For Paul, it seems that the rightness of the act of eating meat—or obeying any law, in fact—is beyond a simple determination of theological correctness and instead rooted in understanding how attentiveness to that law impacts others’ lives and grounded in the deep relationships that emerge among those who encounter one another as sisters and brothers in faith.

This is where these words about food sacrificed to idols start to touch our lives. We may not emerge from this chapter of 1 Corinthians with a clear rule about whether or not Jesus demands that we all be vegetarians, but we do learn here a few deeper truths about what it means to be in Christian community. First, we are reminded that our actions impact others. Everything we do, right or wrong, has an impact on others, for good or for ill. We cannot so disconnect ourselves from the community around us that we will not have an effect on those who journey with us. And so from this text we are called to consider the impact of our actions on others at every step of the way. This does not mean that we avoid doing things out of fear that we will offend or discourage the faithfulness of another. However, it does mean that we approach the freedom that we have with care, considering at every step of the way whether what we do will encourage or discourage others in their walk of faith.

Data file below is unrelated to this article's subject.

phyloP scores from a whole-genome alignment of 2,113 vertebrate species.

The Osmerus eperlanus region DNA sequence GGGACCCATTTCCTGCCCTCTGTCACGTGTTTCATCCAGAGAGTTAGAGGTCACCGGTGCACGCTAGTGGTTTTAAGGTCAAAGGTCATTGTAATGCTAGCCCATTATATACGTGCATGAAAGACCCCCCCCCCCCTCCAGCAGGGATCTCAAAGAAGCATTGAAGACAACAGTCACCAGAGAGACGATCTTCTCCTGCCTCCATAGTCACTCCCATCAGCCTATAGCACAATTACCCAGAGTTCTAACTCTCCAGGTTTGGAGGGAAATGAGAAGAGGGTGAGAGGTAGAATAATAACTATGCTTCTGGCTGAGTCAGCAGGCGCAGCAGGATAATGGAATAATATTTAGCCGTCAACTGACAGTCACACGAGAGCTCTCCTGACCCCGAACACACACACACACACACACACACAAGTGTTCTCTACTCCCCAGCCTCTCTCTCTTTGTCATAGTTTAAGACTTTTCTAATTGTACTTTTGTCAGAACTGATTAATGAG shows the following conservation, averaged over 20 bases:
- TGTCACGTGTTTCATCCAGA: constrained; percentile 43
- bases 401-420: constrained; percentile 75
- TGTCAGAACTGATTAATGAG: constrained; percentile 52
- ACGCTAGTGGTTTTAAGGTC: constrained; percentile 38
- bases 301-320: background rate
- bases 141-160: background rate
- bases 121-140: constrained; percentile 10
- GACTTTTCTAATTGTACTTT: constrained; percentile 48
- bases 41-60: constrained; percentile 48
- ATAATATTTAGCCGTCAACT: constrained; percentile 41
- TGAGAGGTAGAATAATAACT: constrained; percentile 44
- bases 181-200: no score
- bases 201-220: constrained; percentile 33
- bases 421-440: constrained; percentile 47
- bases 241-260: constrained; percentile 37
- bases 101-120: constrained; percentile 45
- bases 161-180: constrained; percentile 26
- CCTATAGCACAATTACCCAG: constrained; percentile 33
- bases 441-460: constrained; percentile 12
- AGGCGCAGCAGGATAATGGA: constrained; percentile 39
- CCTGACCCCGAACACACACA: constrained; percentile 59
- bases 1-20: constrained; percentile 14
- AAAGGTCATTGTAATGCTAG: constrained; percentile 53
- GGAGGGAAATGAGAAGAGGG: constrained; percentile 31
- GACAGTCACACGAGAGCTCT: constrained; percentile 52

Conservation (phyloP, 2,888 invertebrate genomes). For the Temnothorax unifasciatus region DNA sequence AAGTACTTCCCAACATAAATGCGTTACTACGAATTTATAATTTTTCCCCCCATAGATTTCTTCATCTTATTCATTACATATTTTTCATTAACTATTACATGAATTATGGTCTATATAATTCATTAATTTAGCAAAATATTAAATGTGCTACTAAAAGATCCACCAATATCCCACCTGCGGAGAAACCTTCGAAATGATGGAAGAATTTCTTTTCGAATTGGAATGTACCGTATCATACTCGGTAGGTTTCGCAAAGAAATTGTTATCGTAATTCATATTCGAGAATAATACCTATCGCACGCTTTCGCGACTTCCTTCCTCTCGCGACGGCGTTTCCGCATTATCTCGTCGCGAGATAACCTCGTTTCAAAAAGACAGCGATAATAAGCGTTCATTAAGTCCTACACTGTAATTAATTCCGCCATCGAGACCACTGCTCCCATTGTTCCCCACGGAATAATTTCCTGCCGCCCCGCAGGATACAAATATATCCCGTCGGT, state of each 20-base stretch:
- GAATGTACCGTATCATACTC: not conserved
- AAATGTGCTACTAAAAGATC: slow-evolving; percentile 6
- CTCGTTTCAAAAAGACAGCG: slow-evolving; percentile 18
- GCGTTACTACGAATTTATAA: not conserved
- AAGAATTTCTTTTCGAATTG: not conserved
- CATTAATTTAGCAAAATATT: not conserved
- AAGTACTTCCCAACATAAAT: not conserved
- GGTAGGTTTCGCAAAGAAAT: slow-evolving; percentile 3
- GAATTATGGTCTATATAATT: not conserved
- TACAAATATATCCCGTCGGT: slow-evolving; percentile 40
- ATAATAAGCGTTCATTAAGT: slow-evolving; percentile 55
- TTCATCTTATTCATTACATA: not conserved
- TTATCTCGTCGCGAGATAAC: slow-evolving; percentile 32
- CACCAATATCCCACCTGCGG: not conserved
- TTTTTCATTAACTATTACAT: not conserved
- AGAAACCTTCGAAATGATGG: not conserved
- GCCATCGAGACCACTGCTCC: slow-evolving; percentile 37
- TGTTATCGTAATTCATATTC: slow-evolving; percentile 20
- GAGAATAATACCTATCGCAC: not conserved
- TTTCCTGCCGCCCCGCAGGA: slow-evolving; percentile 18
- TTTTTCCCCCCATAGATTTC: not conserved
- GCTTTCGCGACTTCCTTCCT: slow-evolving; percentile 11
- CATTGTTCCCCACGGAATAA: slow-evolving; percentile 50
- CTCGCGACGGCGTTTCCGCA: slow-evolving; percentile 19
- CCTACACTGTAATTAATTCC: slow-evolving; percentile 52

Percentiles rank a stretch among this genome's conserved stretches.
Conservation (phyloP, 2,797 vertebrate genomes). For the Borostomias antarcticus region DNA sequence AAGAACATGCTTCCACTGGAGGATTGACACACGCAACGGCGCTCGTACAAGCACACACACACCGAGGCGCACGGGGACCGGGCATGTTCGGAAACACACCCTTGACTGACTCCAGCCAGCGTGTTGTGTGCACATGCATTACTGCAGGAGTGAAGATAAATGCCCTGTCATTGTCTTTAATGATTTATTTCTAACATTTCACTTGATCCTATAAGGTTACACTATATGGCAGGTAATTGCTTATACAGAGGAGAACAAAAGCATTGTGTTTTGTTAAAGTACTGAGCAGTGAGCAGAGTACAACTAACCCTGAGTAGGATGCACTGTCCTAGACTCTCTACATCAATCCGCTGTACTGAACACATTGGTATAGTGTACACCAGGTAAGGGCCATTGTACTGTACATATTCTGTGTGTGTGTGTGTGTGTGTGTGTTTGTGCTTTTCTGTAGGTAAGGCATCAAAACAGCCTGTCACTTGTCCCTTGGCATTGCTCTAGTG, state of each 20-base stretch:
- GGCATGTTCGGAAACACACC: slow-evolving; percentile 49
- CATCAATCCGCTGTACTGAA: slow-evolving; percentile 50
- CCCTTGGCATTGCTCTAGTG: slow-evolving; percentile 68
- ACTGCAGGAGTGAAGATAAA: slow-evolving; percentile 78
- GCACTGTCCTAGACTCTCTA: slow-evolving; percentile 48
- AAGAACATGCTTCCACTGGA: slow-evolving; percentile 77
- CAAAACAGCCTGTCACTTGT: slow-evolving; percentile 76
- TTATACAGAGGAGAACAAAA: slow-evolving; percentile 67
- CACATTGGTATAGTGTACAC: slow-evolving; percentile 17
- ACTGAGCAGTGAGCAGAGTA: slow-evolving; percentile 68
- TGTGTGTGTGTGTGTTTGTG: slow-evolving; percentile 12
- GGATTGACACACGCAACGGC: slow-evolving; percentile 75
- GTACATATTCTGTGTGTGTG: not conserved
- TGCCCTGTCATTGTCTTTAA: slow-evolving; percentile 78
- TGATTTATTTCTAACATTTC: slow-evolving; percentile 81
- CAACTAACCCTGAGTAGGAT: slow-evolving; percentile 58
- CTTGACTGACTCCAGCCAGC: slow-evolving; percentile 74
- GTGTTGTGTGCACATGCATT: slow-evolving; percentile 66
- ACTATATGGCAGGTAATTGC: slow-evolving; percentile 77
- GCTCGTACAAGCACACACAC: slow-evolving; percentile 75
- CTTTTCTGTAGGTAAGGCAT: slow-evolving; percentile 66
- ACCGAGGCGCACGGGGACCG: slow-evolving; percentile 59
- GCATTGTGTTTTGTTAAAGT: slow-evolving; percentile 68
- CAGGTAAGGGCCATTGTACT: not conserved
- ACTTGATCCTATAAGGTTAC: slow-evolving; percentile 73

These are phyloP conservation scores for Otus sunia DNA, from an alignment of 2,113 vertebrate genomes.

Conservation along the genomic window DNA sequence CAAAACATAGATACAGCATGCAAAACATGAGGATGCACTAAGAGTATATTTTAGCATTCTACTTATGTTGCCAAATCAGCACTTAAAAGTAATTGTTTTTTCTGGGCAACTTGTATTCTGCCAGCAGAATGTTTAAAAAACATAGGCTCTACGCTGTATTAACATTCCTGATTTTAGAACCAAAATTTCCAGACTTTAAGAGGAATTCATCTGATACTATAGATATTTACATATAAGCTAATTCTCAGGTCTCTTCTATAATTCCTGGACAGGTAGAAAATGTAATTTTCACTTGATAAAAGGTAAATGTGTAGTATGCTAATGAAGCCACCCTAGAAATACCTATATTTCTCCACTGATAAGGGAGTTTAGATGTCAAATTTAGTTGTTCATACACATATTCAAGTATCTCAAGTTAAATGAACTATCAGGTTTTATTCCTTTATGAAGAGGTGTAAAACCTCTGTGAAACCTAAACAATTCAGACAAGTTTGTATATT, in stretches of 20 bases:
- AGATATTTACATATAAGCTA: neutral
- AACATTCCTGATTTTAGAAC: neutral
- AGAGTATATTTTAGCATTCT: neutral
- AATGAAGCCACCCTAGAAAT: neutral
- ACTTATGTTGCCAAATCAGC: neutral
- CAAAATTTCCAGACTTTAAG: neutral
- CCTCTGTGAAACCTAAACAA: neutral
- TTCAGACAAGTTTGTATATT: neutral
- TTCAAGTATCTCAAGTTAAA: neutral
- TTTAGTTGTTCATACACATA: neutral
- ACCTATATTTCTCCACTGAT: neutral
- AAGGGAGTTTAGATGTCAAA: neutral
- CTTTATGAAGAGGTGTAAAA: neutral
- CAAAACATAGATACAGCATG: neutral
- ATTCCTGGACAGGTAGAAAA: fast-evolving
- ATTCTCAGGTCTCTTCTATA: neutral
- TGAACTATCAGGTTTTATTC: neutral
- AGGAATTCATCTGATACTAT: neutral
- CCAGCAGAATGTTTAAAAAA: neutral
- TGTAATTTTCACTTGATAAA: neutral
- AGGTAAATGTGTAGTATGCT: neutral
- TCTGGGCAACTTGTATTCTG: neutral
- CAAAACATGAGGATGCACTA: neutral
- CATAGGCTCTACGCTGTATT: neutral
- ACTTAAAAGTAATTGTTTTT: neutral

Finally, this reflection on food, freedom, and faithfulness reminds us that relationships truly do matter. We cannot know how others will respond to a particular exercise of freedom if we do not know them. In calling the Corinthians to consider the ways that their exercise of liberty might become a stumbling block for others, Paul calls them as well to something that was likely even more challenging, to reach across all the lines of difference and division and get to know one another. This was not easy—the Corinthians’ primary community for worship and fellowship was in neighborhood house churches, and they only occasionally came together from these smaller gatherings to a big feast involving the entire community of Christians in the city. In our day and age at least, in situations like this, the tendency is to stick together with the people we already know, who likely share similar lives and stories and backgrounds. But Paul’s deeper point here is that they were not excused from getting to know one another in the broader group and shaped beyond their natural communities of life and faithfulness.